Yet the arguments in favor of charging four or five times the retail price are bogus and highly disingenuous. In theory, wine is an optional part of dining out. But in reality, the vast majority of foodies consider the booze first: you want to set the mood for the evening with a bottle of wine. Only the deranged excitedly anticipate drinking water or fruit juice. It’s an integral part of the experience and being screwed leaves a bitter, nasty taste in the mouth.

Moreover, restaurant consumers are not charity donors. If the restaurant is struggling to cover its costs, why should the consumer suffer? If the business model is inherently financially unsustainable, attempting to plug the gap by charging rip-off prices will only anger (most) patrons and discourage wine sales. Consumers are not there to subsidize the financial burdens of running a restaurant. Charging five times the retail price isn’t about keeping the business afloat, it’s about greed.

“This is especially prevalent in London but with rent, rates and wages at such high levels, restaurants need to do this just to keep afloat. Maintaining margin is key to success but I dare say some restaurants get greedy,” notes Ted Sandbach, owner of the Oxford Wine Company.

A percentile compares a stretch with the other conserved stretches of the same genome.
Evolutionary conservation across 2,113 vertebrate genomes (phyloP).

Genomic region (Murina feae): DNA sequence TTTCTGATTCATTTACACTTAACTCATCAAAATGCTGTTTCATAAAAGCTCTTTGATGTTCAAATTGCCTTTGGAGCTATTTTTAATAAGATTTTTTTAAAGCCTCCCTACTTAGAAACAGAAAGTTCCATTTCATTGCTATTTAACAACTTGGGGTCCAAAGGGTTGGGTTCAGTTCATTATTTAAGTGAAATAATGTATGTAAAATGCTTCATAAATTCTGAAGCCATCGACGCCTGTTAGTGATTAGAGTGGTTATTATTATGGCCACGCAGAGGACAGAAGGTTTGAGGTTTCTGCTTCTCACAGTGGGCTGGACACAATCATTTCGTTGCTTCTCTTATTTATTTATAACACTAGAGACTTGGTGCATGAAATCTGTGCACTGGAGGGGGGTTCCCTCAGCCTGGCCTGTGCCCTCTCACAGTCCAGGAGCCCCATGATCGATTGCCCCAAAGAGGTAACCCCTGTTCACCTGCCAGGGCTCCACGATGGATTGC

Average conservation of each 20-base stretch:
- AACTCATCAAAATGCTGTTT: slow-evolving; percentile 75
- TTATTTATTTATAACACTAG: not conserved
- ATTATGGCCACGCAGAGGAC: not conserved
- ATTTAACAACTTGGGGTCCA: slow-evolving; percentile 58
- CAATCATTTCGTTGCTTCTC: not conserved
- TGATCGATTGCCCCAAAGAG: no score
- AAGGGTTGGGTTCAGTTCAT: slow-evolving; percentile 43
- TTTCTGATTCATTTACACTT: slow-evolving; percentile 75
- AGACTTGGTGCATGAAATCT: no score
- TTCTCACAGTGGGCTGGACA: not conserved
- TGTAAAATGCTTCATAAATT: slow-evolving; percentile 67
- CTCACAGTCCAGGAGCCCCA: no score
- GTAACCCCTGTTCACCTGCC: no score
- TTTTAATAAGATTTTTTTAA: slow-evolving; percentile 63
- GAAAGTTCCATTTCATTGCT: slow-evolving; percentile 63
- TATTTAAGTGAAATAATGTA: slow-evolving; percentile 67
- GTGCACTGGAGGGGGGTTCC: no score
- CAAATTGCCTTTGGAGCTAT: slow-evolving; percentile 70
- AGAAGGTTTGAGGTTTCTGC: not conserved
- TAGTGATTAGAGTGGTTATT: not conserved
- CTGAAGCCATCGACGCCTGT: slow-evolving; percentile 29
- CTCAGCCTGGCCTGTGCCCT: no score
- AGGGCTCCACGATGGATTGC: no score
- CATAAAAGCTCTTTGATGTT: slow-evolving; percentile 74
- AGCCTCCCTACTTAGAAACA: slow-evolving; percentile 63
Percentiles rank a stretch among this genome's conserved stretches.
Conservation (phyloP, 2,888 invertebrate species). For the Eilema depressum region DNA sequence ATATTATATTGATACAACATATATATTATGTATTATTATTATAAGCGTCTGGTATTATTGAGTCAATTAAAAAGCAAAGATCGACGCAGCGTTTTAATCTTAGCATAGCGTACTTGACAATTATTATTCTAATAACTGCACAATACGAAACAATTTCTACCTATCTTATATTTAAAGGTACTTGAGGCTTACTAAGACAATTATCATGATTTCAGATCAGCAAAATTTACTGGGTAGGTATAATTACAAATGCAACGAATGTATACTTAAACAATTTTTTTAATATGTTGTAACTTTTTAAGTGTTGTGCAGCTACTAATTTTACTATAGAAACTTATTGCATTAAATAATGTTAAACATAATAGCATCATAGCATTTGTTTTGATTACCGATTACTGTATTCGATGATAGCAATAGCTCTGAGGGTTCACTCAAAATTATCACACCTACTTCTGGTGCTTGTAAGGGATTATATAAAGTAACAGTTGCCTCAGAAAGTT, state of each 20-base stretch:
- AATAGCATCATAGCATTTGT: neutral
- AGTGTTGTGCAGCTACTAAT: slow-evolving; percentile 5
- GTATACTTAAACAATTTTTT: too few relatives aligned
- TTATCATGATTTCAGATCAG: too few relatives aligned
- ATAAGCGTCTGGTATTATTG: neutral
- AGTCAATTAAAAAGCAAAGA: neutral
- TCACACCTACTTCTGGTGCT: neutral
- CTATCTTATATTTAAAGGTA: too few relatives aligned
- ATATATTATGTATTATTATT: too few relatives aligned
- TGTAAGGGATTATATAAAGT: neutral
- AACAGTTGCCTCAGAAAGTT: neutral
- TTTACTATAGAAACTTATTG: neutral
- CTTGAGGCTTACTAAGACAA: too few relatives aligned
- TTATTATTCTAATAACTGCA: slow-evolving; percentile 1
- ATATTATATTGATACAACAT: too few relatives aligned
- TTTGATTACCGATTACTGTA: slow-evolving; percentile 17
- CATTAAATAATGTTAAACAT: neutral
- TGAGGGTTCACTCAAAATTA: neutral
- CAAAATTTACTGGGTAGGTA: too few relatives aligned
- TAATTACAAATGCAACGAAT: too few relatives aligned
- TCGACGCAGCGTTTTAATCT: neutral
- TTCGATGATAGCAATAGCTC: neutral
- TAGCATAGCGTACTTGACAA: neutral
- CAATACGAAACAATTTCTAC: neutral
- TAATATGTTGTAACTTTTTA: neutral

I accept that restaurant rip-offs will never completely die a death, certainly in the fine-dining sector. But increasing scrutiny of a wine list’s relative value has greedy sommeliers on the run. Equally, there are plenty of upmarket restaurants that maintain a balanced approach to mark-ups, by offering relative value at the top end.

“I use a sliding scale, which takes into consideration rarity and novelty, age, potential and overall quality,” says Vaidya.

“When I find a deal while buying and sourcing, I like to pass that along to the guests. I often make less than two-times markup or 100 percent profit on wines in excess of $500.”

Today, most restaurants can only survive in an era of heightened scrutiny when sommeliers get the wine pricing right. The best restaurants offer intelligent lists with reasonable mark-ups and more value at the top end. Aside from the “anything goes” three-Michelin extravaganzas, who are often immune to commonsense.

Different strokes

As exhibit A, allow me to present Pacific Standard Time in Chicago. Although wine director Zach Jones justifies the inflated prices with an obvious reference to operating costs, a quick glance at the list reveals a fair approach to wine mark-ups, and a list compiled with flair.

“Sometimes you find an obscure or challenging wine that you are passionate about and, in the interest of getting it onto tables, you don’t mark it up as much as you normally would. Sometimes you find a great deal on a wine that you know has high value and you increase the mark-up. There’s a give and take, I guess,” argues Jones.